Barcelona won the second leg of their encounter with Chelsea by a very imposing margin, 3-0, but the game was much closer than the scoreline suggests. It’s reductionist to say one team had Lionel Messi and the other didn’t, but it’s not too far off from the truth. This was a game where finishing did play a huge role in how it went down, but you know... that’s football. The team that finishes better is much more likely to win, obviously. So when judging a performance we have to judge that as part of it.
Still, Chelsea took 7 shots in Barcelona’s box. Meanwhile Barcelona took 6 in Chelsea’s penalty area. The biggest difference though, is that all 6 of Barcelona’s shots were on target (and 3 were goals). Of Chelsea’s 7, 2 were blocked, 4 were off target, and only 1 was on target. That’s a huge difference and it goes a long way towards explaining the result.
Ernesto Valverde bravely - and probably correctly - put his faith in Ousmane Dembélé to start, and he repaid the manager with a goal and a good performance. The winger took up an advanced position, giving Messi someone to link up with in the attacking phase. Still, the fact that he was high up the pitch meant Chelsea could counter, and Sergi Roberto struggled to contain the threat. On the other flank, Andrés Iniesta was more conservative, which allowed Jordi Alba to go forward a bit more. Still, Dembélé gave the team more width than Paulinho did, and it was especially noticeable as the Camp Nou is a bigger pitch as well.
Chelsea, knowing they needed a goal, dropped Pedro to the bench in favor of Olivier Giroud as a true #9 upfront. Chelsea were probably better in attack here than at Stamford Bridge, despite the fact that they scored one there and zero at Camp Nou. That’s because they looked more threatening, whereas at Stamford Bridge their one card was Willian trying to score worldies.
Marcos Alonso made many dribbles down that Dembélé-Roberto flank but he almost never was able to find a forward option or a cross for someone to get onto. In fact, Valverde’s team seemingly adopted a “bend but don’t break” philosophy, defending very deep. This is not something normal to see from Barcelona, but in a way it’s reassuring. Past versions would have been in a panic seeing the opposition marching forward so often, but this team is much more confident in repelling attacks.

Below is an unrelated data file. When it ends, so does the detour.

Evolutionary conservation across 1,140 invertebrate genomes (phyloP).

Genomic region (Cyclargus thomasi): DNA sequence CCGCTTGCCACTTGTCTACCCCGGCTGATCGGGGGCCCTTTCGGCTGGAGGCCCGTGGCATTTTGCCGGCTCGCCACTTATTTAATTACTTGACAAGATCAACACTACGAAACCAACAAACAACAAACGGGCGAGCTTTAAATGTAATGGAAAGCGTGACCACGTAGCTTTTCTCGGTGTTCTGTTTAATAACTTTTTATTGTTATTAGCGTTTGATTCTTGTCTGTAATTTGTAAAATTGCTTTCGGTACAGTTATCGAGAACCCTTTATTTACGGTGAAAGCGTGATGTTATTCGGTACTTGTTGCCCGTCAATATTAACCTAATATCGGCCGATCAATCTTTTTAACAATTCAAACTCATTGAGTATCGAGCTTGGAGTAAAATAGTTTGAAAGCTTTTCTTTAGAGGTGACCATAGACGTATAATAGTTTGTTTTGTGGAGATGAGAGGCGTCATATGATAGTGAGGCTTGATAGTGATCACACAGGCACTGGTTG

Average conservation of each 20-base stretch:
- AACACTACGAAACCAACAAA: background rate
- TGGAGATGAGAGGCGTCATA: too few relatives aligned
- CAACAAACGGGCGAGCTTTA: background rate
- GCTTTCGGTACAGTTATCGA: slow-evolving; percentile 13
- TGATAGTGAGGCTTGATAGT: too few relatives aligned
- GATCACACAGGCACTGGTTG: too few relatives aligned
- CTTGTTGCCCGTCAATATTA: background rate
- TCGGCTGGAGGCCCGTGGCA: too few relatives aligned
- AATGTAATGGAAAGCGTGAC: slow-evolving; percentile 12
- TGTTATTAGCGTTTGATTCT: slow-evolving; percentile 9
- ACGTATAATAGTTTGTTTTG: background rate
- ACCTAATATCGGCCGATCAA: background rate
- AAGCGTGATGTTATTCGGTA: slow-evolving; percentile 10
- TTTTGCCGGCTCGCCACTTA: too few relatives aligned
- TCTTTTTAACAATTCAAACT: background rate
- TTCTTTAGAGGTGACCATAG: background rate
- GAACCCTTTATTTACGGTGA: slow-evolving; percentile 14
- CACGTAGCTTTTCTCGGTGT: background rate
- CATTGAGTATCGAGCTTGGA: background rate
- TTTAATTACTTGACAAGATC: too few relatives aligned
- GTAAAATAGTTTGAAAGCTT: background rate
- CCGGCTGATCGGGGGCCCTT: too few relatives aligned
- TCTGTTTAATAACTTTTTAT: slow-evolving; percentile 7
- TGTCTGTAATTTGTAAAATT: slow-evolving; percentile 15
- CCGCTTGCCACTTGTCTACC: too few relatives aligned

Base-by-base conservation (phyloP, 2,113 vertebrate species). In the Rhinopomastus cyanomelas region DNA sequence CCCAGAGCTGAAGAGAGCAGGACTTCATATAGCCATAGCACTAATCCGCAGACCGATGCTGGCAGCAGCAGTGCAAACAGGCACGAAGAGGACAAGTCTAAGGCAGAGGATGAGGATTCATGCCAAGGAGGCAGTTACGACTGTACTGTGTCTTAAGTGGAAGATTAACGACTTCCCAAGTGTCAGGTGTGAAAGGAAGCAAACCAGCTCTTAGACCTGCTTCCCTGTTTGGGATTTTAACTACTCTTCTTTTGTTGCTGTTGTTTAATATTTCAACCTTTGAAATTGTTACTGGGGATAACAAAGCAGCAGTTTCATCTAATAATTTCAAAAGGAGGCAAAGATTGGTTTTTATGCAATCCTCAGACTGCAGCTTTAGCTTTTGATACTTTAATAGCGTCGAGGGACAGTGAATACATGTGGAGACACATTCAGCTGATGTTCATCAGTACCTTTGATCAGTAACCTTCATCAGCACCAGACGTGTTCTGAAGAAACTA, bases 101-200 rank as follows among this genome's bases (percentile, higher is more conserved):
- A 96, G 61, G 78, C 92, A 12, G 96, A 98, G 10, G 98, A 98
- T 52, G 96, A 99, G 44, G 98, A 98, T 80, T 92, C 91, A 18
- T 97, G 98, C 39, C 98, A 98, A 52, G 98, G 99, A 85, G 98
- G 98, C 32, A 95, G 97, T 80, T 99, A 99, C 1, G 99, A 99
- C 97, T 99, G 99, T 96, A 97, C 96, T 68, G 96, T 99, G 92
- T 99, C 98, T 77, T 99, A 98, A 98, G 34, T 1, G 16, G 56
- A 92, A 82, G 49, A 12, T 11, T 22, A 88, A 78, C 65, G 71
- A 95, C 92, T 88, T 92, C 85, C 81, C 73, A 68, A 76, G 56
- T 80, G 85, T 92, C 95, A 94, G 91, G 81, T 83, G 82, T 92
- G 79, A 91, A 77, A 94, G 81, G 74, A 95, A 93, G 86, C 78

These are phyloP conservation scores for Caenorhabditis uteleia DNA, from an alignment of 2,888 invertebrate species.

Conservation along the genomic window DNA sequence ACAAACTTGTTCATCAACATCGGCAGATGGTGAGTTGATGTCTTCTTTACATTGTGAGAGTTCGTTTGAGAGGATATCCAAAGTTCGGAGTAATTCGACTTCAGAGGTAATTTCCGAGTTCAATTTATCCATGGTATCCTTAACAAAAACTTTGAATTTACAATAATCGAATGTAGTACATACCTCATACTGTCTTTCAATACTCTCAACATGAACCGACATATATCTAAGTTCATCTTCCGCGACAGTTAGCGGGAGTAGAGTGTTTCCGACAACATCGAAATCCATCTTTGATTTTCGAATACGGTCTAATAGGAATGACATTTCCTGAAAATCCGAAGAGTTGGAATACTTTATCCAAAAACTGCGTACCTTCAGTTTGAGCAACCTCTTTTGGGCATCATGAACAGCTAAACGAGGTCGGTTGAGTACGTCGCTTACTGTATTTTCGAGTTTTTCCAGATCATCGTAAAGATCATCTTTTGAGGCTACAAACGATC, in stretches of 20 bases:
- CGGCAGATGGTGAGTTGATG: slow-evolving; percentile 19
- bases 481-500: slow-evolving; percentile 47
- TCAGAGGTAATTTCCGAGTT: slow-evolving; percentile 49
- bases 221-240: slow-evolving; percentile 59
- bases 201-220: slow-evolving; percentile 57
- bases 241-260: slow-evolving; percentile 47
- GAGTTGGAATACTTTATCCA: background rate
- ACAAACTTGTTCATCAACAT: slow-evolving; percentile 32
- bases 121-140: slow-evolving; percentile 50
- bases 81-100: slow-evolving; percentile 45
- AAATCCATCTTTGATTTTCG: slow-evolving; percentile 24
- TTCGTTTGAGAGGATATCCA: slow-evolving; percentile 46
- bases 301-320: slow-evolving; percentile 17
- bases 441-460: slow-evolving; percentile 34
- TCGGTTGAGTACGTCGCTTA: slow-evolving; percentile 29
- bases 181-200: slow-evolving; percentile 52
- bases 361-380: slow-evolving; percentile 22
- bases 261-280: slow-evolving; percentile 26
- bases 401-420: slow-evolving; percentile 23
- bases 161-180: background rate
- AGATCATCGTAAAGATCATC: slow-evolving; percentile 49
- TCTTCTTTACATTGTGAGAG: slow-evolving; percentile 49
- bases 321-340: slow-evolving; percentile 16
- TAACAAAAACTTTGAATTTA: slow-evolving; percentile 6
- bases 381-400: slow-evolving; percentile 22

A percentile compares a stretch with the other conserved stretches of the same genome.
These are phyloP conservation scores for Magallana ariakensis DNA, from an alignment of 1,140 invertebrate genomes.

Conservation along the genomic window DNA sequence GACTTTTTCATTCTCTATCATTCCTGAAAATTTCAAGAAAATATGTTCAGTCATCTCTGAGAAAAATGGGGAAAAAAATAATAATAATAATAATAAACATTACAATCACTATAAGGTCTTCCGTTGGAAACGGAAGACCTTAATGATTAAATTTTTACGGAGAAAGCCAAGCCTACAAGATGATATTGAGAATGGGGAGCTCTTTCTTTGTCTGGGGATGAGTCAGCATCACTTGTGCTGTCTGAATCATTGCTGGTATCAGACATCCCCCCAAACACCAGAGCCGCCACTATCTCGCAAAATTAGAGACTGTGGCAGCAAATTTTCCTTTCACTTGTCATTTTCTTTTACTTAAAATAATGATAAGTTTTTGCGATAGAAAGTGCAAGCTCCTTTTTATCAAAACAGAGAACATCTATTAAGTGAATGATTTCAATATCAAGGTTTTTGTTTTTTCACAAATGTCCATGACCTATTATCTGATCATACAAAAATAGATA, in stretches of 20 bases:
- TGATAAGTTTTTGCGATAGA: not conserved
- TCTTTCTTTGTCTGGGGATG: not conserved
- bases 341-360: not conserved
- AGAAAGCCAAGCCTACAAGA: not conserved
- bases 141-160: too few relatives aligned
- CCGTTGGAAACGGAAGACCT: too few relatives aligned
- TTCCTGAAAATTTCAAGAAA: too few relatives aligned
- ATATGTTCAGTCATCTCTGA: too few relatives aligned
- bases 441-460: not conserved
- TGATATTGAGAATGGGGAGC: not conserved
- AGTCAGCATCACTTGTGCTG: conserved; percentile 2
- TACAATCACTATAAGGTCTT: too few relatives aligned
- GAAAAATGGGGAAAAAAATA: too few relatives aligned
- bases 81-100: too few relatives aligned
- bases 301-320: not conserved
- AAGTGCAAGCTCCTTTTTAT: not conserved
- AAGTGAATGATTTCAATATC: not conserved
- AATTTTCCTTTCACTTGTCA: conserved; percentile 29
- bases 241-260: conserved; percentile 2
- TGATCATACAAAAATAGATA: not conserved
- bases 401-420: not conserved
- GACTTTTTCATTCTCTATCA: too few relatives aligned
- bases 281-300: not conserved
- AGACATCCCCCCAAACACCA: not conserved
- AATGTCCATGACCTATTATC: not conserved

Paulinho was brought on for Iniesta, who was lacking fitness, in what was probably a pre-planned substitution. Though 5 minutes later Valverde had to bring in André Gomes for Sergio Busquets due to an unforeseen injury. Paulinho actually went into the middle, into Busquets’s position, with Gomes taking Iniesta’s. Paulinho actually did a good job covering in this deeper position, and Gomes also gave the team a bit more steel than Iniesta.
And 3-0 up, Valverde brought on Aleix Vidal for Dembélé to fully shut up shop and particularly to close down that flank that Chelsea was getting some amount of joy on. With Vidal and Gomes, the team had a more symmetrical look, as opposed to Ousmane more advanced as a pure winger and Iniesta more of a midfielder. Vidal was clearly instructed to hang back more than Dembélé had, and he’s also a more natural defender.
The match was closer than the 3-0 would suggest, and clearly there was a difference in how good each team was at finishing. Despite Chelsea having chances to shoot at goal, Marc-André ter Stegen was not usually troubled. And please remember even 0-0 would have been enough for the Catalans. Oddly enough, Chelsea’s lone goal in two legs was a long shot, not the various close-up shots they had. They did hit the post 4 times, but 3 come from outside the box. I’m not convinced that’s unlucky, exactly. The argument usually goes that if you’re hitting the post, you were close to scoring, and normally you would have actually gotten the ball into the net at least 1 of those 3 times. But when they’re shots taken from difficult situations, the chances are not actually that high that you’d score. Thus I don’t think that’s unlucky, really.
I think Barcelona over two legs were slightly better ignoring finishing, and obviously much better if you take finishing into account. Of course the result is what it is, and when finishing is so markedly different, you can’t ignore that. On the other hand, I think it’s fair to say the 4-1 aggregate flatters Barcelona. Chelsea were probably better than that implies. But I would avoid going too far and saying the Blaugrana were lucky to progress, or were outplayed over two legs. Not really. Chelsea are a strong team and they put up a fight, but in the end they were still second-best in too many aspects.